Pope Francis asks the diplomatic corps of the Holy See to guarantee vaccines to all

Pope Francis asked the diplomatic corps accredited to the Holy See to make a further effort in the fight against the COVID-19 pandemic so that everyone has access to vaccines and health care.

“Sadly, it is painfully noted that, in vast areas of the world, universal access to health care remains a mirage. At such a grave time for all mankind, I reiterate my call for the governments and private entities involved to show a sense of responsibility, developing a coordinated response at all levels (local, national, regional and global), through new models of solidarity and instruments capable of reinforcing the capacities of the countries most in need, ”the Pope told diplomats gathered at the Vatican this 10 January for the traditional annual hearing at the beginning of the year.

In his long speech delivered in the hall of the blessings of the Vatican Apostolic Palace, the Pontiff recognized that “the fight against the pandemic still requires a remarkable effort on the part of all ” because this new year is also “challenging” because “the coronavirus continues to create social isolation and reaping victims”.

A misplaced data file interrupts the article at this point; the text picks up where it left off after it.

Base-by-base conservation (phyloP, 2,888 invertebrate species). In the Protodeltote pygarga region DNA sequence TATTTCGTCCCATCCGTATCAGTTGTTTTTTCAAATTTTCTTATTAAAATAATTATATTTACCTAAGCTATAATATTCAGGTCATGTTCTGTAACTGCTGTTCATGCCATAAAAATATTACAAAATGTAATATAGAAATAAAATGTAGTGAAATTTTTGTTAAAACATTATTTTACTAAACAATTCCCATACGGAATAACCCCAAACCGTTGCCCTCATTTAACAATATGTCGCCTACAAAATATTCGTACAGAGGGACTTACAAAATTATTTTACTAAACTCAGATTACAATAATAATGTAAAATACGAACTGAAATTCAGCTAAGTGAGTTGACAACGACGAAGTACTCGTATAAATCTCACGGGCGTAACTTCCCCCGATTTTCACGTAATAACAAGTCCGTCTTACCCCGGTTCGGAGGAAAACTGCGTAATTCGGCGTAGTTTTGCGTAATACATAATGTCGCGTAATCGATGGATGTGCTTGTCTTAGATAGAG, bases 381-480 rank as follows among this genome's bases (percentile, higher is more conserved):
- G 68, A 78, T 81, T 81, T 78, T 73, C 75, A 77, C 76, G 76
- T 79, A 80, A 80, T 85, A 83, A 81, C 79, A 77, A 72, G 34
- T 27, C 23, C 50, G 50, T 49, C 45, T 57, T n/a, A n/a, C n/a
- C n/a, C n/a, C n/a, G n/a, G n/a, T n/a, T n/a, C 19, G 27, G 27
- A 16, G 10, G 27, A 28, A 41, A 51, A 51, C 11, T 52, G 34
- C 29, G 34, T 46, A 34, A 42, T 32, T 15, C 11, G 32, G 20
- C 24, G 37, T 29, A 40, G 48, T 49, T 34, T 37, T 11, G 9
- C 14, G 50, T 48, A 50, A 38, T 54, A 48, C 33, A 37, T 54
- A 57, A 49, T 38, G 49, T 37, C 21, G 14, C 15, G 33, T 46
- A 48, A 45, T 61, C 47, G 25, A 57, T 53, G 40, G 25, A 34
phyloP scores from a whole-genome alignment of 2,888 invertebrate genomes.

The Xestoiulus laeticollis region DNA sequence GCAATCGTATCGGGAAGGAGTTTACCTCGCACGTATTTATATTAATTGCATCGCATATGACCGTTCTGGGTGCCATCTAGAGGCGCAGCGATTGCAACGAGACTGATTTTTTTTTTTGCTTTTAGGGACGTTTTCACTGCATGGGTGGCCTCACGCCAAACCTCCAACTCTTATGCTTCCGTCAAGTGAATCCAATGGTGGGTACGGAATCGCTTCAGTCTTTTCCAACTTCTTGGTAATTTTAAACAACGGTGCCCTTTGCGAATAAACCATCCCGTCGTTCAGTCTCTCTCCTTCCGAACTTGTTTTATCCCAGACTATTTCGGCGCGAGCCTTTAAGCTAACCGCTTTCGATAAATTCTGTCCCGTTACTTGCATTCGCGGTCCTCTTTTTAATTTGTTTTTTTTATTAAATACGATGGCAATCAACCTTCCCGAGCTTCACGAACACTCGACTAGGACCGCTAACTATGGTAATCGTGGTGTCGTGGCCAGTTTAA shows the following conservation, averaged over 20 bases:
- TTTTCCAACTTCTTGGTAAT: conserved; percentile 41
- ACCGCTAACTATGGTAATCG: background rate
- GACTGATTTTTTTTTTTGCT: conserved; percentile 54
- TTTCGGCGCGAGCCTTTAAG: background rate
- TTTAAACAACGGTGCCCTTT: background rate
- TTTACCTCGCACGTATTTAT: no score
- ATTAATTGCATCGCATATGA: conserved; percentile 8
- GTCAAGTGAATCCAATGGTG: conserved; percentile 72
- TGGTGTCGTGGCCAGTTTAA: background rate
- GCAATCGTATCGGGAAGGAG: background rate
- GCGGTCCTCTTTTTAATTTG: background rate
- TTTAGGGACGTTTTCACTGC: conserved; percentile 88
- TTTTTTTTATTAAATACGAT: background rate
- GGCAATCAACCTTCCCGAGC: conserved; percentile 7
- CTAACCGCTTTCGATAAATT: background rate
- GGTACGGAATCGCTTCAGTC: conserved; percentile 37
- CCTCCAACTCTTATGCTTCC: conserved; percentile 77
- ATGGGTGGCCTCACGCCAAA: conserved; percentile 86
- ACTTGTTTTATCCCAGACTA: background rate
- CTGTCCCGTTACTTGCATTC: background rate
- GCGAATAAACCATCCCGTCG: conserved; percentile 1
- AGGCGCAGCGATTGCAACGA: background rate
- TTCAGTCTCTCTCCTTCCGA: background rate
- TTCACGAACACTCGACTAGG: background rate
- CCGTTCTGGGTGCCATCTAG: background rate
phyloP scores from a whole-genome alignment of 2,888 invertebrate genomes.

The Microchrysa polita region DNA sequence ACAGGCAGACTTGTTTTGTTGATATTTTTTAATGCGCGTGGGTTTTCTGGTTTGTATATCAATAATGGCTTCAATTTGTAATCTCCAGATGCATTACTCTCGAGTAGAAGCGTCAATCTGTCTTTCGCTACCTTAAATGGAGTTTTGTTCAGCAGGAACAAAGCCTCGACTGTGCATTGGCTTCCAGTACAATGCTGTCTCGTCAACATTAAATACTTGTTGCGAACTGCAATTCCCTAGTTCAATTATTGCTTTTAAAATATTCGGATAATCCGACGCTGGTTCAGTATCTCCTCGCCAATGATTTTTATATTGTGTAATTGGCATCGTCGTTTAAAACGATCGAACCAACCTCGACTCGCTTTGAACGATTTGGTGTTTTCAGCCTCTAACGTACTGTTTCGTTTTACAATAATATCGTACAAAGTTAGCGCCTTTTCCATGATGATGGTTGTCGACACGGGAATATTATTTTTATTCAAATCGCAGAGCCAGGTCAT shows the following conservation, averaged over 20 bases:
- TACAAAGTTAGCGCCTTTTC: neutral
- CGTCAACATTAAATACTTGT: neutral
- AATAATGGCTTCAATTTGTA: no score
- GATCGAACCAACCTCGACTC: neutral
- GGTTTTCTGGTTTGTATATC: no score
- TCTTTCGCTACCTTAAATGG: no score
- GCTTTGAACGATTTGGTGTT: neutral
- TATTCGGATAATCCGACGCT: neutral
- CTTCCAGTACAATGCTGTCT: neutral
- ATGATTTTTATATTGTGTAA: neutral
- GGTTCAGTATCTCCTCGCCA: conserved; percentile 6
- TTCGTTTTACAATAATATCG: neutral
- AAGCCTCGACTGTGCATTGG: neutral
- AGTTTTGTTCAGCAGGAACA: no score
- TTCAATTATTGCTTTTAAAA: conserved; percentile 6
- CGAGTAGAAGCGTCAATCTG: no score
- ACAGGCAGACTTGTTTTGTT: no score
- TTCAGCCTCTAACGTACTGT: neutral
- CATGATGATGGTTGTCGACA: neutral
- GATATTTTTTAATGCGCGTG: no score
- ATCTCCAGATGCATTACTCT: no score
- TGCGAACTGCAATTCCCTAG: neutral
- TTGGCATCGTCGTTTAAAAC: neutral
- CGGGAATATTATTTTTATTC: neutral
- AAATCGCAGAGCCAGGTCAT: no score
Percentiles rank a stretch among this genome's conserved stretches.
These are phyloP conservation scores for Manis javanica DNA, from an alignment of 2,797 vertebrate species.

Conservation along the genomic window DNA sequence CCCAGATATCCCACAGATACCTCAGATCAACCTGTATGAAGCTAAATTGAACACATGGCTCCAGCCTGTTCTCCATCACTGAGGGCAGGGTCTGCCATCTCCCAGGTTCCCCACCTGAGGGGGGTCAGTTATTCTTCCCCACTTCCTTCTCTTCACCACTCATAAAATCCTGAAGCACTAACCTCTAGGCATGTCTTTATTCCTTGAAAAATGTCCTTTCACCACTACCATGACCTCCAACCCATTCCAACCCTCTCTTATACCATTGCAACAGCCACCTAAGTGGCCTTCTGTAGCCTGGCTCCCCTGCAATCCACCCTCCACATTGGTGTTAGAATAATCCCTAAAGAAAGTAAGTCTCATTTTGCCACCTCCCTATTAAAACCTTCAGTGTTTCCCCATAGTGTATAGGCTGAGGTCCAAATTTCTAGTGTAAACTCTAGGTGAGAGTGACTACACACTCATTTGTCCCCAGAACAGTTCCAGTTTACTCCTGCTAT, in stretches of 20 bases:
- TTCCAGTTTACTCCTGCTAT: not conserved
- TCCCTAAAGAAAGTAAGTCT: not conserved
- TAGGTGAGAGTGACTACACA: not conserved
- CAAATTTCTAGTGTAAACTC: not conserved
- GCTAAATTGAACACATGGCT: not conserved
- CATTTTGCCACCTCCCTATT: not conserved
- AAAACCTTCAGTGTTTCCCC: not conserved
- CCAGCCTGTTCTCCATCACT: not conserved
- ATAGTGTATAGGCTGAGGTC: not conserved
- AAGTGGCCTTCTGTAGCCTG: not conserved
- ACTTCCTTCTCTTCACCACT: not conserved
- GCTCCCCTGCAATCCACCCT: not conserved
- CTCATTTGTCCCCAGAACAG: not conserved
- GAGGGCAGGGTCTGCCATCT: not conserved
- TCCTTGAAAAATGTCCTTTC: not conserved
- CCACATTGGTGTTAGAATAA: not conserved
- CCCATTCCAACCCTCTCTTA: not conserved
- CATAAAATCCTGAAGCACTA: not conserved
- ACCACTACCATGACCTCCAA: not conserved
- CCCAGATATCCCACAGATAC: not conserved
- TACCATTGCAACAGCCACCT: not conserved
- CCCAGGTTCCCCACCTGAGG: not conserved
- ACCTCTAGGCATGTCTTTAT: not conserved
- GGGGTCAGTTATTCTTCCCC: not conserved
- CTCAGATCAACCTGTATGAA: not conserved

Along these lines, the Holy Father recalled the death of Bishop Aldo Giordano, who was Apostolic Nuncio in Venezuela from February 2014 to May 2021 and who had been appointed Nuncio to the European Union in Belgium, but who died of COVID in December 2021.

Later, the Pope stressed that “in places where an effective vaccination campaign has been carried out, the risk of a serious progression of the disease has decreased“So it is important” that efforts continue to immunize the population as much as possible.

Thus, the Holy Father stressed that this requires a commitment “at the personal, political and international community as a whole.”

On a personal level, the Holy Father indicated that “health care is a moral obligation“So” we all have the responsibility to take care of ourselves and our health, which also translates into respect for the health of those who are close to us. “

For this reason, the Pope asked not to fall into “ideological contrasts” because “vaccines are not magic instruments of cure, but certainly represent, together with the treatments that are being developed, the most reasonable solution for the prevention of the disease.”

Then, at the political level, the Pontiff recalled that “politics must commit to seeking the good of the population through prevention and immunization decisionsthat also challenge citizens so that they can feel involved and responsible, through transparent communication of the problems and the appropriate measures to face them ”.

Finally, the Holy Father highlighted the need for “a global commitment from the international community, to that the entire world population can have equal access to essential medical treatments and vaccines ”.

In this way, the Pope exhorted the states to adopt “a policy of selfless mutual aid, as a key principle so that access to diagnostic instruments, vaccines and drugs is guaranteed to all ”.

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